By Kat Riddler, Editor-In-Chief
It would be too easy to write an editorial complaining about cuts to higher education in Missouri. After all, it bore the lion’s share—almost 60 percent of the total $146 million— of last week’s cuts to the state’s budget.
I understand that the projected shortfall in state revenues was not your fault. It is also duly noted that under the Missouri State Constitution the Governor cannot allow the state budget to fall into a deficit. But this is not just a “lingering slowdown” in revenues as some have reported. Rather, it is the result of cuts to corporate taxes made by the Missouri General Assembly—cuts that the state could not afford, but which played into the “trickle-down” economic narrative.
You know the story: if only you cut corporate taxes, jobs and businesses will then flock to the resulting “economic Eden” and prosperity will trickle down to the working class. But it never quite works out that way, does it? We need only look at the record from our neighbor to the west who went down this path. No one is flocking to Kansas as it sinks further into insolvency and an inability to meet even the most basic functions of a modern state government.
Missouri has been tightening its budget for so long that there is hardly any more waste, fraud, or abuse of tax dollars to cut down on. My school, the University of Missouri – St. Louis, has already been forced to make cuts over the past couple of years and has been under a hiring freeze for just as long. The basic necessities of a university are, in many cases, absent. One glaring example is the dire state of the school’s maintenance staffing. Don’t our taxpayers deserve to have their investments properly maintained?
The hiring freeze has also made it difficult for students to complete their degrees on time. When a shortage of faculty members prevents courses from being offered every semester, students are forced to stay in school longer and spend even more on an already expensive education. Allocations for graduate assistants, who could help take some of that burden off of professors, have been reduced as well.
There was a time when Missouri’s elected leaders took pride in the state’s colleges and universities. Our state’s students are not taking their university educations for granted—of the roughly 17,000 UMSL students, most must work to afford to go to school, many at two jobs. They are going to school to get a degree because that is what it takes to get a stable, well-paying job—and, for many, to break the cycle of poverty.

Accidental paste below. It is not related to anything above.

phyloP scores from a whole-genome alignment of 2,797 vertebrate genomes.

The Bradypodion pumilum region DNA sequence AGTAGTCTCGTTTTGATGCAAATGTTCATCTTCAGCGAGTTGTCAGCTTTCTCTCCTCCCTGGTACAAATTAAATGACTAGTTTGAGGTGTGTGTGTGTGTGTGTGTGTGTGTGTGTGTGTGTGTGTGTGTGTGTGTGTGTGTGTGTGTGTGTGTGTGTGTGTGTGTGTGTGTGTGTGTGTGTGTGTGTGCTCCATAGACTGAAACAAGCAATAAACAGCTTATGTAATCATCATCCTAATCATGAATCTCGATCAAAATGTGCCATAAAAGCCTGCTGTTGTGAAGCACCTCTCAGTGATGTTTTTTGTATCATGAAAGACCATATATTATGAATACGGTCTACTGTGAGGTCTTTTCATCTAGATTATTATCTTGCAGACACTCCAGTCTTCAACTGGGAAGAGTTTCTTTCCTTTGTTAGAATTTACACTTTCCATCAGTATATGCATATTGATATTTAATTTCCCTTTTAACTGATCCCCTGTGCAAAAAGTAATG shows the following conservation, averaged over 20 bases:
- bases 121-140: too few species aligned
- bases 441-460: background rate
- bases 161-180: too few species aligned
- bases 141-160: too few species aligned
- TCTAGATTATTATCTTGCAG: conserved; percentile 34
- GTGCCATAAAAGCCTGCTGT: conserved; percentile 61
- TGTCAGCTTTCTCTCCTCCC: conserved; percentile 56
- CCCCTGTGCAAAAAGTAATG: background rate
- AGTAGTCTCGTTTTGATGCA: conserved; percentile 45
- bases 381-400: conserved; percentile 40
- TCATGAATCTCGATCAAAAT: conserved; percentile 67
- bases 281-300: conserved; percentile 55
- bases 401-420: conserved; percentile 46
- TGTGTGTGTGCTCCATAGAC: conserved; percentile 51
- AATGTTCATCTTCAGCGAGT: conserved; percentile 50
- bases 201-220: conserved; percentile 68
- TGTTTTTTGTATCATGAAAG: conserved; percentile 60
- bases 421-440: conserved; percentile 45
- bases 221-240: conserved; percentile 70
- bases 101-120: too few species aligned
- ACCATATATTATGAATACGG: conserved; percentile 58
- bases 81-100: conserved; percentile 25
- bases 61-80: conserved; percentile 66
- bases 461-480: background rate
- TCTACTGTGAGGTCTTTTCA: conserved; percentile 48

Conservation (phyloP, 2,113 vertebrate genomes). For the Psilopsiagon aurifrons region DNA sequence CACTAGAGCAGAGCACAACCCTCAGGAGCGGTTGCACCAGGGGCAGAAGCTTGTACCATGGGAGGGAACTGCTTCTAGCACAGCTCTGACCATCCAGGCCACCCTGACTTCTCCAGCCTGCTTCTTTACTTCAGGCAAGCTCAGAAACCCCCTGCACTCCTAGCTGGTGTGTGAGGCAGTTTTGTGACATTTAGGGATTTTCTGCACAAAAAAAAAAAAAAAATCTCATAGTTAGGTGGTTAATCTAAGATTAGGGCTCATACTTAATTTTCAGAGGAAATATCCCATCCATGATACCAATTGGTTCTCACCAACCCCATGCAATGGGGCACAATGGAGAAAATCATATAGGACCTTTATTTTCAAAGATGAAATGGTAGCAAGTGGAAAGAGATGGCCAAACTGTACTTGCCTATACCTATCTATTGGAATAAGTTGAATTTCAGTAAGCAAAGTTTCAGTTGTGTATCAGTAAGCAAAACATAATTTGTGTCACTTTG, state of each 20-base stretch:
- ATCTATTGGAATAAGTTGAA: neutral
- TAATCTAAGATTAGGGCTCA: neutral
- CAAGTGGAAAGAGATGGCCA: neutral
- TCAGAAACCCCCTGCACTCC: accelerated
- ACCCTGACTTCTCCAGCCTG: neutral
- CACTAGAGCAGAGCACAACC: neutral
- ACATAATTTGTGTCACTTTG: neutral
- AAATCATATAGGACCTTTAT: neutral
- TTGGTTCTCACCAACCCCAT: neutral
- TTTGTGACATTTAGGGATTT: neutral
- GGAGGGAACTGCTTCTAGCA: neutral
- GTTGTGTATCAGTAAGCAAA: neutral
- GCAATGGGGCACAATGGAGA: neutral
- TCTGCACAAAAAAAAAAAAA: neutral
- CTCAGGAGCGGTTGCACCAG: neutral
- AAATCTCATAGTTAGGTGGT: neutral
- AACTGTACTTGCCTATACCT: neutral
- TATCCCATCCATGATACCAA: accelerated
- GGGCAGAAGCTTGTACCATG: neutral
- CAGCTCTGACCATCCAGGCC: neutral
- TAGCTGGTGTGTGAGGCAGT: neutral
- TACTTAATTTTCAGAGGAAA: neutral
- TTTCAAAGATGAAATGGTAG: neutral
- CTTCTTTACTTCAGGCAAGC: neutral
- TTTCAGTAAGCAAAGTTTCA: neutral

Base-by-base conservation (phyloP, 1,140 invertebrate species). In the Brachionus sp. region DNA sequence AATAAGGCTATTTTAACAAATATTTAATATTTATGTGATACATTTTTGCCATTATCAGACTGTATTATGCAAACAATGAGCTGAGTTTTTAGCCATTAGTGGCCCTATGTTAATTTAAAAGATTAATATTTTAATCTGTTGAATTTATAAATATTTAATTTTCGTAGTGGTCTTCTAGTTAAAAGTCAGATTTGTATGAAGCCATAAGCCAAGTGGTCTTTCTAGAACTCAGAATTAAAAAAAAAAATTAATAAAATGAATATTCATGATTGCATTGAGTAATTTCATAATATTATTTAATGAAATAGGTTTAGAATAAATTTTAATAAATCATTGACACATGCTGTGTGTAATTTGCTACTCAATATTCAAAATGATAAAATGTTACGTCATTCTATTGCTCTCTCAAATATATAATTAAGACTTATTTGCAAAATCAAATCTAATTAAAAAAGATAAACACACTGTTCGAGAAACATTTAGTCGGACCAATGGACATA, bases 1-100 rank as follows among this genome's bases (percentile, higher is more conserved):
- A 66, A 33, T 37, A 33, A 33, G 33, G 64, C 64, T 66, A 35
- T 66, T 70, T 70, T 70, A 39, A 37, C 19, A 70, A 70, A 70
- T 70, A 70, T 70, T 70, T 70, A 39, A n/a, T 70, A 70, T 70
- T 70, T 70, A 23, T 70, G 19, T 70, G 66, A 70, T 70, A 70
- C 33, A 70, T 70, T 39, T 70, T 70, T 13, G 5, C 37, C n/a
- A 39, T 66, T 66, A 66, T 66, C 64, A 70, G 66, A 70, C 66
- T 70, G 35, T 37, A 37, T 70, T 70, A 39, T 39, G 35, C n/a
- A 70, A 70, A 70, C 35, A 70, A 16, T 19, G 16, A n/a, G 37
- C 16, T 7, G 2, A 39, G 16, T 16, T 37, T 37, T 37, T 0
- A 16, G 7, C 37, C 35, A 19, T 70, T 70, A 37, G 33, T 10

Missouri’s economy will no doubt suffer if it lacks an educated workforce. St. Louis, for example, is a tech-hub that holds tremendous potential for the state’s economic future. But those industries need people with degrees. UMSL’s business school is also one of the top-rated programs in the nation and our graduates fill all levels of corporate management. Many corporations, recognizing its positive reputation, rely on UMSL for employees seeking advanced or professional degrees.
As a veteran, you may also be interested to know that UMSL’s Veterans program has also been rated one of the best in the nation. Our public universities are gateways for many returning veterans to transition into the private sector. Cuts to higher education directly hurt Missouri’s veterans.
Last year, a special commission empaneled by the leadership of the Missouri General Assembly looked for ways to improve the operations of Missouri’s University System. To our knowledge, none of their recommendations were to gut its funding.
Again, we all understand that you did not cause, but inherited, the budget shortfall. Nonetheless, you can help reverse it. You can resist unrealistic calls for even further cuts to state revenue sources. You can also make higher education a top priority for the restoration of funding should the revenue improve this year. You can also help advocate for the importance of higher education and the role Missouri’s colleges and universities have in driving the economy and making the state an attractive place for high tech businesses and emerging technologies.
In closing, please accept an open invitation to visit UMSL and speak with our students, professors, veterans, administration, and business alumni. As you know from your military career, nothing beats gathering your own intelligence on the ground.